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Clean Energy Investment Sets $1.1 Trillion Record, Matching Fossil Fuels For the First Time

Last year was a double milestone for decarbonizing the world’s energy system. It was the first year when investment in the energy transition equaled global investment in fossil fuels, according to the latest data release from clean energy research group BloombergNEF.

The money flowing into the upstream, midstream and downstream segments of oil and gas, and into fossil fuel-fired power generation without emissions reduction technology, was $1.1 trillion last year. Likewise, annual investment in renewable energy, electrified transport and heat, energy storage and other technologies reached $1.1 trillion.

But 2022 was also a milestone in another sense — as the first year when investment in decarbonizing energy surpassed $1 trillion. The year-on-year increase of more than $250 billion from 2021 was the largest jump yet.

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The First Trillion Is The Hardest | Global investment in energy transition

Renewable energy and electrified transport reaped most of those dollars. Those sectors were buoyed by soaring installations of wind and solar — with more than 350 gigawatts of assets built — and sales of 10-million-plus electric vehicles globally.

Cars In Hot Pursuit | Investment in renewable energy and electrified transport

Although renewable energy saw record investment in 2022, electrified transport is growing at a faster rate. Passenger EVs account for the bulk of the transport dollars invested ($380 billion) but by no means all of that sector’s capital flow last year. Public charging infrastructure saw an influx of $24 billion, while nearly $23 billion was spent on electric 2- and 3-wheelers. Electric buses got $15 billion, and commercial electric vehicles such as trucks received $8 billion.

BNEF tracks six other sectors in the energy transition, and all but one of them (nuclear) also set annual investment records last year.

Four Sectors, Three Trends | Investment in electrified heat, nuclear power, energy storage, and sustainable materials, $ billion

The two smallest sectors for investment, shown below, are also worth noting. Carbon capture received $6.3 billion in 2022 and hydrogen a little over $1 billion. However, both grew significantly in relative terms: Carbon capture investment almost tripled while hydrogen investment more than tripled. Both technologies have made big promises in the past half-decade, and investment is now following. But there will need to be orders of magnitude more use of them to have a substantial climate impact.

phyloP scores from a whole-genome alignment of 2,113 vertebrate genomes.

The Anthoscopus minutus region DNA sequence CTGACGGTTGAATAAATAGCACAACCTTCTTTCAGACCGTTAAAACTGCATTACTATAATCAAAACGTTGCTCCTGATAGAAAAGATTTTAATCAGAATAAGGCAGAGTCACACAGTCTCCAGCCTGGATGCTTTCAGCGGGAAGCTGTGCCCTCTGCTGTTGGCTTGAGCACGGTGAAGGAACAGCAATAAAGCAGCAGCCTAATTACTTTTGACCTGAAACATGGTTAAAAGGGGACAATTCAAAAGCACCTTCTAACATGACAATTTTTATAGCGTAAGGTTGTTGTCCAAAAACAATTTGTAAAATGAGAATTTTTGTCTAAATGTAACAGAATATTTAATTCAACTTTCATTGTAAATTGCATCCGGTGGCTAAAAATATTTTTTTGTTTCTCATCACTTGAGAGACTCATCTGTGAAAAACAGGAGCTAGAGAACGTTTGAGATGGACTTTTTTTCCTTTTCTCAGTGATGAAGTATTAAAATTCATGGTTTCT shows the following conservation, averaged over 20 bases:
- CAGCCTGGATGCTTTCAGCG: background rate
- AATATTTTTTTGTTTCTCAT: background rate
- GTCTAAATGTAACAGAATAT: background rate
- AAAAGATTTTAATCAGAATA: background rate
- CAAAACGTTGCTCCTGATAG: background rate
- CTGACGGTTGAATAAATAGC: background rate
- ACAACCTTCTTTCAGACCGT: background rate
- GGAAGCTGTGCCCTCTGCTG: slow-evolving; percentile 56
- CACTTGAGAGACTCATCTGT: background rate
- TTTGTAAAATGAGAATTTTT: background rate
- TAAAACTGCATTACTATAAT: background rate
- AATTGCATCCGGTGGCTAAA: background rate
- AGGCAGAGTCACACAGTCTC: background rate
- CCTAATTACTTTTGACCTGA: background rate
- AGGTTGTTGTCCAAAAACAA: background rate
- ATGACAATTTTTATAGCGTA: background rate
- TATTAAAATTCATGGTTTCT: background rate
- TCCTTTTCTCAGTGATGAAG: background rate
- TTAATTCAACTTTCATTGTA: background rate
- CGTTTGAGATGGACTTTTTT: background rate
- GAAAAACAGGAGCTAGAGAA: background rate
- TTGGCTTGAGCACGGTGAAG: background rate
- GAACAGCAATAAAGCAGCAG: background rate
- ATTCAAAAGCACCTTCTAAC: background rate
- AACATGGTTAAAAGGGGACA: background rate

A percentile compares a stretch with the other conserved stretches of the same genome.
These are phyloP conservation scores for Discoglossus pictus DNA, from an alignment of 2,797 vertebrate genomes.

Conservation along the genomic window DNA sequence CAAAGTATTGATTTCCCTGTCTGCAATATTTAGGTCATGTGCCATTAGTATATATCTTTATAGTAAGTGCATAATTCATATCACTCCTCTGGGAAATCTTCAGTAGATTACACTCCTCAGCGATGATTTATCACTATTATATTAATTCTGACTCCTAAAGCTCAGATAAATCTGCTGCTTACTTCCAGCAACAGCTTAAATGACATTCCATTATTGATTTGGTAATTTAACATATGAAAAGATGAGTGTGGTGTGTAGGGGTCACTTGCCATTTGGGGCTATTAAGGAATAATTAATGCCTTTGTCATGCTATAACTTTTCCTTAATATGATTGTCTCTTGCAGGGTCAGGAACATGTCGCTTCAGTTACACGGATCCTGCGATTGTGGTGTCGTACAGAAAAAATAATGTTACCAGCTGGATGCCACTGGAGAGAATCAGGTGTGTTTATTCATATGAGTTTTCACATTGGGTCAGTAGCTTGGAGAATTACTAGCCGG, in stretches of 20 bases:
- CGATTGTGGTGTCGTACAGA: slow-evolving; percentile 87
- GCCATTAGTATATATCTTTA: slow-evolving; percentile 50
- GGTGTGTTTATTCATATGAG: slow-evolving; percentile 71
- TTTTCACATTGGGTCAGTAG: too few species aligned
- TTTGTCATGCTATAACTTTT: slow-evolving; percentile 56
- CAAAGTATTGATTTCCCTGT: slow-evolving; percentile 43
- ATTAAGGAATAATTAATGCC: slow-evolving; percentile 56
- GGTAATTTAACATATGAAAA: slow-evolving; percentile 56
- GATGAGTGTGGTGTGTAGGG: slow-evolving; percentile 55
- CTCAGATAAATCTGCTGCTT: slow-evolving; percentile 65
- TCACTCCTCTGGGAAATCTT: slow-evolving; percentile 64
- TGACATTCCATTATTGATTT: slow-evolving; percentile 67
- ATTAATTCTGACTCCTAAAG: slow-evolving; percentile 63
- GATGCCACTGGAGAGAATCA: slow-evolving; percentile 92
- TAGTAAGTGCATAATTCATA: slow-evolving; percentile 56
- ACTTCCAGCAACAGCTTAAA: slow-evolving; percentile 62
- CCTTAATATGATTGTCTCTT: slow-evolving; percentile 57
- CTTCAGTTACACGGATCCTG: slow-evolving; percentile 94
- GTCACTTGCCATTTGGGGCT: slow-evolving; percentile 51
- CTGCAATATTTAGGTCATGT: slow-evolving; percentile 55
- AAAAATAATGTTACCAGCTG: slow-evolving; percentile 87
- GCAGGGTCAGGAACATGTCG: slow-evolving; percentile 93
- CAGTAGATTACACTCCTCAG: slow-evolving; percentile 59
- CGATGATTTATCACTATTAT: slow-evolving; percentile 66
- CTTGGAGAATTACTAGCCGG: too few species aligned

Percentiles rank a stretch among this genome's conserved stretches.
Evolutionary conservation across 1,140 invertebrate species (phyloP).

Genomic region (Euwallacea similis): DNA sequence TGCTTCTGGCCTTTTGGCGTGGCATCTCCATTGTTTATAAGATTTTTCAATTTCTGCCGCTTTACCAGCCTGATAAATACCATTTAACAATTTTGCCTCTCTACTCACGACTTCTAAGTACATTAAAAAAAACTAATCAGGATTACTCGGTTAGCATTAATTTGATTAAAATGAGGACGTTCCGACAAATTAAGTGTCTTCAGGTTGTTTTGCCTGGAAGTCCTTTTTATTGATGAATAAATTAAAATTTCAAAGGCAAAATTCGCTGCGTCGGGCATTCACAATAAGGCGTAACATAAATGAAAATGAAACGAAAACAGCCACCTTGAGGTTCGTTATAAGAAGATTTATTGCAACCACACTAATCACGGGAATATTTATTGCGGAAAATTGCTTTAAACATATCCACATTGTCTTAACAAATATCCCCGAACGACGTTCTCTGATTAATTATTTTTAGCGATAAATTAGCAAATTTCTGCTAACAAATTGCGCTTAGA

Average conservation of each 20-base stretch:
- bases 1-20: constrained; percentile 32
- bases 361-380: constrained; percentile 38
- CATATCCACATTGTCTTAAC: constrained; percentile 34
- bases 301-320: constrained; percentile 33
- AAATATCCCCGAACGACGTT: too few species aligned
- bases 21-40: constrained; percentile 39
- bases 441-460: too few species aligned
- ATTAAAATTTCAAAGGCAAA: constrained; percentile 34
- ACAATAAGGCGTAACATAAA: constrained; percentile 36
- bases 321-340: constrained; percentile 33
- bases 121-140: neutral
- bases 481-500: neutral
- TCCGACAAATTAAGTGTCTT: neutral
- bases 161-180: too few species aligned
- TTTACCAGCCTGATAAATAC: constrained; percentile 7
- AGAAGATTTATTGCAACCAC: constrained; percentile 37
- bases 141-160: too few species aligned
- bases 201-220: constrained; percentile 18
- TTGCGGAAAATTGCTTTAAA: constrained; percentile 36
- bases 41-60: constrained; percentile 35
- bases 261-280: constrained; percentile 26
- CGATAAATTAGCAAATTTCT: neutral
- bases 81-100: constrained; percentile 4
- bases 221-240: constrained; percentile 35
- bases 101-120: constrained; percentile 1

Small Investment, Big Trend | Investment in carbon capture and hydrogen, $ billion

Inflation did play a role in the increase in invested dollars last year — but not that much of a role, given that inflation in the range of 8% is less than a third of the total year-on-year dollar increase. Inflation drove up costs of components, construction and financing for energy across the board. Yet expansion in nearly every sector increased total dollars invested much more.

A trillion dollars invested in a year is something. It is also short of what is needed. In order to get on track for net zero emissions in 2050, the world would need to immediately triple this $1.1 trillion spend — and add hundreds of billions of dollars more for the global power grid.

Decarbonization is a game of decades and a game of dollars. Since 2004, the world has invested $6.7 trillion in the energy transition. It took eight years, from 2004 through 2011, to reach the first $1 trillion. It took less than four years to reach the next trillion, and a little less than one more year to reach the latest trillion. One dollar out of every six invested over the last 18 years flowed in 2022.

To paraphrase the late energy investor T. Boone Pickens, the first trillion was the hardest. The most recent trillion was the fastest — but if we are to achieve the deepest decarbonization possible, it will also be slower than every trillion that comes after it.

Nat Bullard is a senior contributor to BloombergNEF and Bloomberg Green. He is a venture partner at Voyager, an early-stage climate technology investor.

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